• None yet, but they have signed seven players since he left. We will get a decent idea of the post-Gayo plans with this upcoming July 2nd class, but with the way things work on the international side, he will still be the main scout for some players they sign. Teams agree to contracts so far ahead of time in some cases, it’s extremely likely that multiple players he scouted already have a handshake agreement with the Pirates that will still be honored under a different head scout.

  7. My goodness! A 6’3″ 220lb *15 year old*?!

    There’s either no projecitibility left in his frame, or no chance he ends up sticking at catcher. Nothing wrong with a power hitting first baseman, though.

      • Precisely why I asked the question. Paying high $$$ is a fool’s errand when the return is not that great. I’d stay away from this kid. He’s bound to end up at first base?

        • He may end up at 1B, but that’s far from certain. It depends on both his defensive ability and his body type. Many of the top catchers in baseball these days are bulky: G Sanchez 6-2 230, S. Perez 6-3 240, W. Ramos 6-1 255, Roberto Perez 5-11 220, Evan Gattis 6-4 253, Wellington Castillo 5-1 220, Iannetta 6-0 230, etc.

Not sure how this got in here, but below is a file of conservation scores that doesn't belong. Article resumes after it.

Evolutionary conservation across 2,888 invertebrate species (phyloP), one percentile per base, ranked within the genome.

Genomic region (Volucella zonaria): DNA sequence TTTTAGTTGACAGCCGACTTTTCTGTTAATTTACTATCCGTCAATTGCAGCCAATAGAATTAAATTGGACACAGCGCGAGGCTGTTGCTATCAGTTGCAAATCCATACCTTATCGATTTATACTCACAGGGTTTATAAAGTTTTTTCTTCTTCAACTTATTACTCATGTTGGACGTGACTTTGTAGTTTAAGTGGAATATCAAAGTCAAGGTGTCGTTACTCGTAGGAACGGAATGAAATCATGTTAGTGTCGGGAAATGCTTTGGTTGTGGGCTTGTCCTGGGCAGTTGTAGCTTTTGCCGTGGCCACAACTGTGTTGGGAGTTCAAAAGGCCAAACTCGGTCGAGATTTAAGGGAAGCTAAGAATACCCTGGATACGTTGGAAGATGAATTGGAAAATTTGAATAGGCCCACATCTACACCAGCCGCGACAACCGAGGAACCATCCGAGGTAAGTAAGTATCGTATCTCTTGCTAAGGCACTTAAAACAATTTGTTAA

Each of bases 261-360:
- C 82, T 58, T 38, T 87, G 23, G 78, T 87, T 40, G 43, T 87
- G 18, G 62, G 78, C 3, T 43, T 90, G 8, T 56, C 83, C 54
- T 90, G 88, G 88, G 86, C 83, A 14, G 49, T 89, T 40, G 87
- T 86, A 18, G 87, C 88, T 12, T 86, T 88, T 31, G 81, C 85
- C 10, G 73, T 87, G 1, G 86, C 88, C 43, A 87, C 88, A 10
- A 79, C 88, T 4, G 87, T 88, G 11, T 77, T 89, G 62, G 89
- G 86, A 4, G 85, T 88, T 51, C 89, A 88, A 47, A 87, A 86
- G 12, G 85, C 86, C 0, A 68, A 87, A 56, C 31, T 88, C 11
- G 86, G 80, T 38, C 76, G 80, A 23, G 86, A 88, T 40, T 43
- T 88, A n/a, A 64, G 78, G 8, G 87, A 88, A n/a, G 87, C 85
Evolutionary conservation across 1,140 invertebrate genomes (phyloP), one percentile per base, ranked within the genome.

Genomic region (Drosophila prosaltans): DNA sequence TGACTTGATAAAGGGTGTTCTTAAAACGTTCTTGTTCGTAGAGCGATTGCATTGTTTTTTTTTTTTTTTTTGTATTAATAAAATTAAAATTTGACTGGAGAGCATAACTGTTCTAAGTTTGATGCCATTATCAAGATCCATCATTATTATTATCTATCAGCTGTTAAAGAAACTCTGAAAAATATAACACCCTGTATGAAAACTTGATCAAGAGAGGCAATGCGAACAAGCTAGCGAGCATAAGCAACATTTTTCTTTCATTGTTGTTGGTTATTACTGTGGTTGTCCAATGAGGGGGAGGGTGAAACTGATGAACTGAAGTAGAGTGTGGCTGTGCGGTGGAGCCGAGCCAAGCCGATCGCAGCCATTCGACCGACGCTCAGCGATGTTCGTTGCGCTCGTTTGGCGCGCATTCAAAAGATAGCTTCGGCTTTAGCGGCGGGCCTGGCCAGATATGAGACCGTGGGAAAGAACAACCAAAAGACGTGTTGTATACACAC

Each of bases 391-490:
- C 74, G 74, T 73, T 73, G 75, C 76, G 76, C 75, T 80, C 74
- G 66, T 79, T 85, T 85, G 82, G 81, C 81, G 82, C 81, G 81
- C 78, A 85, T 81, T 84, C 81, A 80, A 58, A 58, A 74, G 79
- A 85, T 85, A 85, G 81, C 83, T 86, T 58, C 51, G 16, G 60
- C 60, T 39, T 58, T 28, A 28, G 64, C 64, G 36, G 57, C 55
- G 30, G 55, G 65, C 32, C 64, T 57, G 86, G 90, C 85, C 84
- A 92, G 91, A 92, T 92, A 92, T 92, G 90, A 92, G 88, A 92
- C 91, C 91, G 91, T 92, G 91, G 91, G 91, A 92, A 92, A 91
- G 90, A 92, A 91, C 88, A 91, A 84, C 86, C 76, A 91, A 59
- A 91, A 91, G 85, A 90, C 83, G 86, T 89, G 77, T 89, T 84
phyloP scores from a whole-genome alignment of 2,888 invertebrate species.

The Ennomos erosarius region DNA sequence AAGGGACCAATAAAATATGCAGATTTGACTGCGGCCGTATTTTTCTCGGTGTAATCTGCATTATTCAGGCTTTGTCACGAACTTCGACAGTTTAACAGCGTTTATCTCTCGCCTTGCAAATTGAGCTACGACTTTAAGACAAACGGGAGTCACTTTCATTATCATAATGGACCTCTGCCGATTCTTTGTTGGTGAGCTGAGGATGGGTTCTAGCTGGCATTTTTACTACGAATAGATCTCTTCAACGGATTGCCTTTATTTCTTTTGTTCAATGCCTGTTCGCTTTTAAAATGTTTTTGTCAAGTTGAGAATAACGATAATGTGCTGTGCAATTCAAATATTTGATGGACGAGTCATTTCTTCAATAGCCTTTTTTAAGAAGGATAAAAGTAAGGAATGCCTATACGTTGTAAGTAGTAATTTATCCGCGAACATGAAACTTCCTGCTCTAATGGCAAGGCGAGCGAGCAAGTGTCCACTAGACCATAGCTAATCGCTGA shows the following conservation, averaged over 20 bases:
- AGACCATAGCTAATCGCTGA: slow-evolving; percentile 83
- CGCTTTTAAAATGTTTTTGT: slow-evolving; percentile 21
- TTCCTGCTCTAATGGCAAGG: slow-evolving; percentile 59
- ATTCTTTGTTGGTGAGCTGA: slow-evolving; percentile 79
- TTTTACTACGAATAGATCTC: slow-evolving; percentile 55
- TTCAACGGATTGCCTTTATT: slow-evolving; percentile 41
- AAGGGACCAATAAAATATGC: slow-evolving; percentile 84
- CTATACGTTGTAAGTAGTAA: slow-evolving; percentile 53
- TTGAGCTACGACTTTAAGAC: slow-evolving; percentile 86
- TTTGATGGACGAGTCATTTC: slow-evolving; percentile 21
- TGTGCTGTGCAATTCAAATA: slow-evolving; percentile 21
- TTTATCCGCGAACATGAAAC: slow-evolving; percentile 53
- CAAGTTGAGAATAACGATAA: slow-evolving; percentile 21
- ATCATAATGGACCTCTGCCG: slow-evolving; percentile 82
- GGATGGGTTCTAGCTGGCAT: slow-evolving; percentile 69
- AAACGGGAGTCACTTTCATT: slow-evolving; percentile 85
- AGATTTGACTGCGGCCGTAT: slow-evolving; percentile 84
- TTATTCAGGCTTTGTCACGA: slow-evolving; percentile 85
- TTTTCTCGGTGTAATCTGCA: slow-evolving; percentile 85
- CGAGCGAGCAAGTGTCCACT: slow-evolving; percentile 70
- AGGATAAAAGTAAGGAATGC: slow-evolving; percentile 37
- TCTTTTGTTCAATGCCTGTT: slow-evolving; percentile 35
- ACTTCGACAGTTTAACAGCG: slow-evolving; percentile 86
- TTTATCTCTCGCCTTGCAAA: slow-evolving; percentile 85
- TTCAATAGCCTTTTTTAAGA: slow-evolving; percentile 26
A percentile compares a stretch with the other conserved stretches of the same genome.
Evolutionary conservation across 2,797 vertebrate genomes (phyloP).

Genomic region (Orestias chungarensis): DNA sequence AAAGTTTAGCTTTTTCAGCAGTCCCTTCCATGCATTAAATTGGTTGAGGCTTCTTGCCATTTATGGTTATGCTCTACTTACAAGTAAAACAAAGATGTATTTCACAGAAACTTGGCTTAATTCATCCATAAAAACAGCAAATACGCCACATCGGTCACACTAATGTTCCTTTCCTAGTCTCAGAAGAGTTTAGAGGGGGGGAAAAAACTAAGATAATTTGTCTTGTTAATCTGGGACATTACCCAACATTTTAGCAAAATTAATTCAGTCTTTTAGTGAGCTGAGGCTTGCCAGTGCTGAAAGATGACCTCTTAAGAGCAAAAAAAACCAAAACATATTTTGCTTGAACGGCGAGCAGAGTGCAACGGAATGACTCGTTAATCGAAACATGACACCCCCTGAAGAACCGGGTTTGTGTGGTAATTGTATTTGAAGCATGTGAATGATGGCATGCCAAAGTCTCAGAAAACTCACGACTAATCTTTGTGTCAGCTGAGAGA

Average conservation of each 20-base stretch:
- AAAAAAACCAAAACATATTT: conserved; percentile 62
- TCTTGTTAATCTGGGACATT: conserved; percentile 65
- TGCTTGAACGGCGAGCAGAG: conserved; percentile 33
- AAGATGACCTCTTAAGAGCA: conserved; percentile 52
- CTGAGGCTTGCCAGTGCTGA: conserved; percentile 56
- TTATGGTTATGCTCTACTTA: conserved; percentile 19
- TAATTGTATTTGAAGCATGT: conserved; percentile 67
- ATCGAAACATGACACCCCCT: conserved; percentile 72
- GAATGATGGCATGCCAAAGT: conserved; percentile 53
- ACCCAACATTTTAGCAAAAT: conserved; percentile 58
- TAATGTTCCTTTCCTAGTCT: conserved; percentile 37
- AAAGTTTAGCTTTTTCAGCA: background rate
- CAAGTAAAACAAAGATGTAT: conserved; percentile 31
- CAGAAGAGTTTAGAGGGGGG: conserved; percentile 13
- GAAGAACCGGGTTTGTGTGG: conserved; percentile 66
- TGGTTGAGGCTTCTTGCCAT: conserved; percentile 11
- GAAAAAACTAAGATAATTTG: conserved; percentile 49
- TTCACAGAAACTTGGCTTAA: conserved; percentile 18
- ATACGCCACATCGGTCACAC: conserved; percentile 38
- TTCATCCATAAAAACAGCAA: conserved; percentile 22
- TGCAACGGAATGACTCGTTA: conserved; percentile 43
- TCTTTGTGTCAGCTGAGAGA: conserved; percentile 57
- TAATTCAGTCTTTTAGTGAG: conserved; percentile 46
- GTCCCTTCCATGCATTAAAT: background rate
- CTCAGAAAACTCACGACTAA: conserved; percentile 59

• That could well be true, but when it comes to International prospects, I subscribe to the quantity theory.

            When historically there is a 80-90% failute rate of the Top 30 bonus babies, it makes ;ittle sense to throw big money at players.

            • It just depends. There are so many busts but there are chances at the next Miguel Cabrera, Gary Sanchez, or Sano, too. It just depends on the signability and what your scouts think they have. Luis Heredia was a massive fail for sure. It does seem like if you are going to drop a large chunk on a 16-17 year old Latin American kid, hitters might be slightly safer.

        • If they think he can someday be a 30HR hitter or if he has great eye and bat speed, whether he sticks at catcher wouldn’t matter. If you think he is the best young hitter in Mexico and you can sign him why wouldn’t you? Especially if he is athletic (enough) to play catcher now. It at least means he’s fairly athletic.

    • It depends a lot on how he got to that 220 lb. If it’s an inefficient 220, he could still get stronger by making his muscle leaner. And at 15, he could also still get even taller and add more frame to build on. If he’s got a belly to cut down on, doing so could also help him stick at catcher, even if he adds more muscle and height.

      But as you say, even if none of this is true, the bat might be worth the money on its own.